Price-sales function

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The inverse demand function ( PAF ), and price-sales curve (PAH) or inverse demand function (engl. Inverse demand function ), is a model function of the operating and Economics ( Mikroökonomie ) indicating what price the offering companies for a good depending on its sales volume .

The price-sales function is thus the inverse function of the demand function , which indicates the amount of the good the consumers are willing to purchase depending on the price , whereby a left-handed coordinate system with interchanged axes is usually used for the graphical representation of the latter in economics , in which - unlike in mathematics - the independent variable is not represented by the horizontal abscissa but the vertical ordinate axis, while the abscissa axis takes on the representation of the dependent variable .

The terms “price-sales function” and “demand function” are often not clearly delimited from one another in the literature, sometimes even used synonymously , all the more so because their graphic representations are different except for the question of whether they are from or vice versa as should be depicted dependent, practically the same.

While the price-sales function is used in economics to map the functional dependency of price and demand, in business administration it is used to solve specific tasks, e.g. B. used in sales planning. The company , however, know the inverse demand function of a market in reality not often - so they do not know exactly how many units they can sell at what price in the market. One empirical way to create a PAF is to use conjoint analysis .


So that the axis assignments of the demand function (see above) are adopted in the representation of the price-sales function, the graphs of both functions remain - unlike the inversion of a function in mathematics - except for the question of which of the two variables is used in each case dependent and independent is the same: the demanded or sold quantity is also represented here by the horizontal abscissa, the achievable price also here by the vertical ordinate, only that the latter now - again following the usual convention in mathematics - the values ​​of the dependent Variables, while the abscissa values ​​are those of the independent variables.


Depending on the type of market , different forms of the price-sales function can be distinguished. To simplify matters, a linear demand function is generally assumed.

In the homogeneous polypole

In the homogeneous Polypol one assumes a decreasing demand with increasing price. Suppliers (and consumers) are price takers. The equilibrium price results from the intersection of the supply and demand curves. The PAF has three sections:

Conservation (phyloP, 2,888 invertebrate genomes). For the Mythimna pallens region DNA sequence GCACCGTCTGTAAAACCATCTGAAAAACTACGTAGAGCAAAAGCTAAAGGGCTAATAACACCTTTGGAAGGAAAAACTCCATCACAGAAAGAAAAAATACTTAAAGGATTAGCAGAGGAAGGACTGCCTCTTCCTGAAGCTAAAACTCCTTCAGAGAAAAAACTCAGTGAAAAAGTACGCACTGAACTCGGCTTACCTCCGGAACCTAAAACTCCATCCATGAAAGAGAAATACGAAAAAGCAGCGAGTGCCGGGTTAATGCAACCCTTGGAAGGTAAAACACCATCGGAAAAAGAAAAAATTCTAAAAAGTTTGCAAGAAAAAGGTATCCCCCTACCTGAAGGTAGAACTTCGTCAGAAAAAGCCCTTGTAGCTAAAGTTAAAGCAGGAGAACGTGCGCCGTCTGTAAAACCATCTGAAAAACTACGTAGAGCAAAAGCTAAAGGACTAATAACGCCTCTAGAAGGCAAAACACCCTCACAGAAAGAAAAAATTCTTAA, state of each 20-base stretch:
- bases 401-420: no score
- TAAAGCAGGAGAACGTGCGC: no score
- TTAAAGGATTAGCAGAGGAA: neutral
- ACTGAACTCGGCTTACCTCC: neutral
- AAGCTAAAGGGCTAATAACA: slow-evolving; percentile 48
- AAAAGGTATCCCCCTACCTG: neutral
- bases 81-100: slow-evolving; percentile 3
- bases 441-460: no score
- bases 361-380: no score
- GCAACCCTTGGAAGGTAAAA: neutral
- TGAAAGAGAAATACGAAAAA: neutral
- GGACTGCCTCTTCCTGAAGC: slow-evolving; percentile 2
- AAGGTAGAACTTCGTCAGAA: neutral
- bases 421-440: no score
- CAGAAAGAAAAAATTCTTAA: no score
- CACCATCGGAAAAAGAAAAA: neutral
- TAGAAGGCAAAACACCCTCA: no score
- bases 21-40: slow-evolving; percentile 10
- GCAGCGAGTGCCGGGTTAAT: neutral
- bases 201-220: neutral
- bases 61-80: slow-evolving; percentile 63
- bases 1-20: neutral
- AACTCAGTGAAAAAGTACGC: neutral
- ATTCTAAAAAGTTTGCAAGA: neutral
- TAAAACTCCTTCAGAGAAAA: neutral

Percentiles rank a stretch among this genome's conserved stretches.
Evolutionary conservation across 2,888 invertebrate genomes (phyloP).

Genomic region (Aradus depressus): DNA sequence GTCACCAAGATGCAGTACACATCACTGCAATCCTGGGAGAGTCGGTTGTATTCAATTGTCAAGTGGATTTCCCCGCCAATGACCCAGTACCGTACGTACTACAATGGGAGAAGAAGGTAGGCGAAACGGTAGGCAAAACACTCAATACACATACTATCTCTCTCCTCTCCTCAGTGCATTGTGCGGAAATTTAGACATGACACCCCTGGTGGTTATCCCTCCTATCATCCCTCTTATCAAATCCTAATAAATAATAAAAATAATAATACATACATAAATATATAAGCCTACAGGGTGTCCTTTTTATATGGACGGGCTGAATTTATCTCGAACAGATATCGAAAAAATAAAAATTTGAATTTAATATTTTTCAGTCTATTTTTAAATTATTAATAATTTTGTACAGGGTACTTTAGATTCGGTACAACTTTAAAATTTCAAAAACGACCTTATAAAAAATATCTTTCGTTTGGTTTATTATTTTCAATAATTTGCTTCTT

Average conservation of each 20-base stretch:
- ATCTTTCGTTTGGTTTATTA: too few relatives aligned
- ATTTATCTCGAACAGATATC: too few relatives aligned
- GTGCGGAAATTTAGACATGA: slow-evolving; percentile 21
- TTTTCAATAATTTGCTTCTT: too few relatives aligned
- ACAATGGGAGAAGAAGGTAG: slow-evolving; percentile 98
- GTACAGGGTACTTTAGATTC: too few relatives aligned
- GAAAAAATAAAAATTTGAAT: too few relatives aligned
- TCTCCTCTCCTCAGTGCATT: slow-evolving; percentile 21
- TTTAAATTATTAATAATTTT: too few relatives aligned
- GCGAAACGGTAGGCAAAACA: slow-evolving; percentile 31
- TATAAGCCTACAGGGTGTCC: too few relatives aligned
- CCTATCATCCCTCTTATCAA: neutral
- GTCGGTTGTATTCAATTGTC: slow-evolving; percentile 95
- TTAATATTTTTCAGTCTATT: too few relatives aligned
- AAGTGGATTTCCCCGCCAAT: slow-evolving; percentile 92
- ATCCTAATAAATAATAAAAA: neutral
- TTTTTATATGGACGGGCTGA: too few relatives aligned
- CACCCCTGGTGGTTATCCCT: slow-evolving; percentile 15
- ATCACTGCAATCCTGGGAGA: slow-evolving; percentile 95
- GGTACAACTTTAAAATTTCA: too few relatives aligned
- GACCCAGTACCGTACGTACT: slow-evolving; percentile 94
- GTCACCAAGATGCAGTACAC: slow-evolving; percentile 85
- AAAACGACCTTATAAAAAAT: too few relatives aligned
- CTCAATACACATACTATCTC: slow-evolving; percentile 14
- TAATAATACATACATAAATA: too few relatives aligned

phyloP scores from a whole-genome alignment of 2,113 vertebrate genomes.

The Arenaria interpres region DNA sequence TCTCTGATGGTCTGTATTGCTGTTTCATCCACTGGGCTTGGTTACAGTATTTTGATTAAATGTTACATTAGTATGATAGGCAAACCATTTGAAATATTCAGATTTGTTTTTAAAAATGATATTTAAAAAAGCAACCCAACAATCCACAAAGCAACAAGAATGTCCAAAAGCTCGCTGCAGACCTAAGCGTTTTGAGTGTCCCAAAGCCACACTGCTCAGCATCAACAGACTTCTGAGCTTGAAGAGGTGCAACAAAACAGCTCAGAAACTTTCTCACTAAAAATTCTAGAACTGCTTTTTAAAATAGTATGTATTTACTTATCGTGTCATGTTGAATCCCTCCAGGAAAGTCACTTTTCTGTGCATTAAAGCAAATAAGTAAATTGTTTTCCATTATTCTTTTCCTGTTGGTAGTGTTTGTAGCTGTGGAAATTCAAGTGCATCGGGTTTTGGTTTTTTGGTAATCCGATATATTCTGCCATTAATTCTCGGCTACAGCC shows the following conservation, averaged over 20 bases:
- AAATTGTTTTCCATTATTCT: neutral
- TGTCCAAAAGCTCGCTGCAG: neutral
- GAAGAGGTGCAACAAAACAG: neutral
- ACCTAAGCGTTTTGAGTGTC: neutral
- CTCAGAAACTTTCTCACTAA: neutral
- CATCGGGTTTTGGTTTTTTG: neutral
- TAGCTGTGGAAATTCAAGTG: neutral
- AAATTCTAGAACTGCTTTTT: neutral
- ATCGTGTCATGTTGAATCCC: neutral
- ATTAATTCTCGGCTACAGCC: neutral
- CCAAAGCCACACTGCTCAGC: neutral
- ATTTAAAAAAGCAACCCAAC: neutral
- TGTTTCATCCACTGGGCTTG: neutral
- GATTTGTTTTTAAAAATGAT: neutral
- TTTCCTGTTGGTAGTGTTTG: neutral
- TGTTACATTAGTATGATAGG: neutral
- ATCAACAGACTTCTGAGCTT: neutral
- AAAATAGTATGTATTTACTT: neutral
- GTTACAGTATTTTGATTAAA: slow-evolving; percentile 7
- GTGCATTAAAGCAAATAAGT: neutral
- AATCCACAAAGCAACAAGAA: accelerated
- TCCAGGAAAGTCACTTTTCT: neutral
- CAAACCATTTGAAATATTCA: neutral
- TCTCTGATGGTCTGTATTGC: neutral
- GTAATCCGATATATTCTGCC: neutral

• In the absence of transaction costs, no consumer will buy from providers who try to set a higher price; the deductible amount is therefore zero (the PAF runs on the vertical axis).
  • All providers who demand exactly the equilibrium price can sell a maximum of the equilibrium amount. The PAF runs horizontally up to the equilibrium quantity at the level of the equilibrium price. In this area, company demand is completely price elastic (even if the demand function is not).
  • Anyone setting a price below the equilibrium price could serve the entire amount of demand. This section of the PAF thus follows the demand curve.

In monopoly

In contrast to the company in perfect competition , which has to accept an equilibrium price for its product, the monopolist can set the sales price. The buyer then responds with his request. The market solution results from the Cournot point .

In the oligopoly

simply kinked PAF

In the oligopoly case one assumes a simply broken price-sales function.

In the heterogeneous polypole (Gutenberg function)

double kinked PAF

In the case of a heterogeneous polypole , a doubly kinked price-sales function (Gutenberg's price-sales function or Gutenberg function according to Erich Gutenberg ) is assumed. This is due to the present imperfect market , which gives the PAF a special market constitution . She is u. a. typical in the case of monopoly competition .

The monopoly area is in the middle section of the function. This represents the entrepreneur's potential for acquisitions . The whole thing can be traced back to the imperfection of the market (lack of market transparency, greater distances between competitors, customer loyalty, ...), so that the entrepreneur can vary prices in the monopoly area without increasing demand changes greatly. Above a certain price level, however, a disproportionately large number of customers migrate to the competition (price high) or a disproportionately large number of customers come from the competition (price low). For example, at a particularly low price, a customer might find it more useful to travel a further distance to the store than to go "around the corner" to their store.

The prohibitive price marks the point at which market demand comes to a complete standstill. No consumer is willing to pay the price asked (or more) anymore. It can also be assumed that even with a price of 0, the demand will not become infinitely great. The maximum sales volume is determined e.g. B. through the lack of market transparency, transaction costs or the finiteness of demand. Dietzel describes this upper limit as the entrepreneur's acquisition range. It is less than or equal to the saturation level , since z. B. due to incomplete information not every interested party gains knowledge of the offer price.


Web links

  • Price sales function - definition and detailed article at the Gabler Wirtschaftslexikon
  • Price sales function - Article at

Individual evidence

  1. Alexander Dietzel: Optimizing Sales Controlling , Springer Gabler, 2013, p. 132, ISBN 978-3-8349-3369-0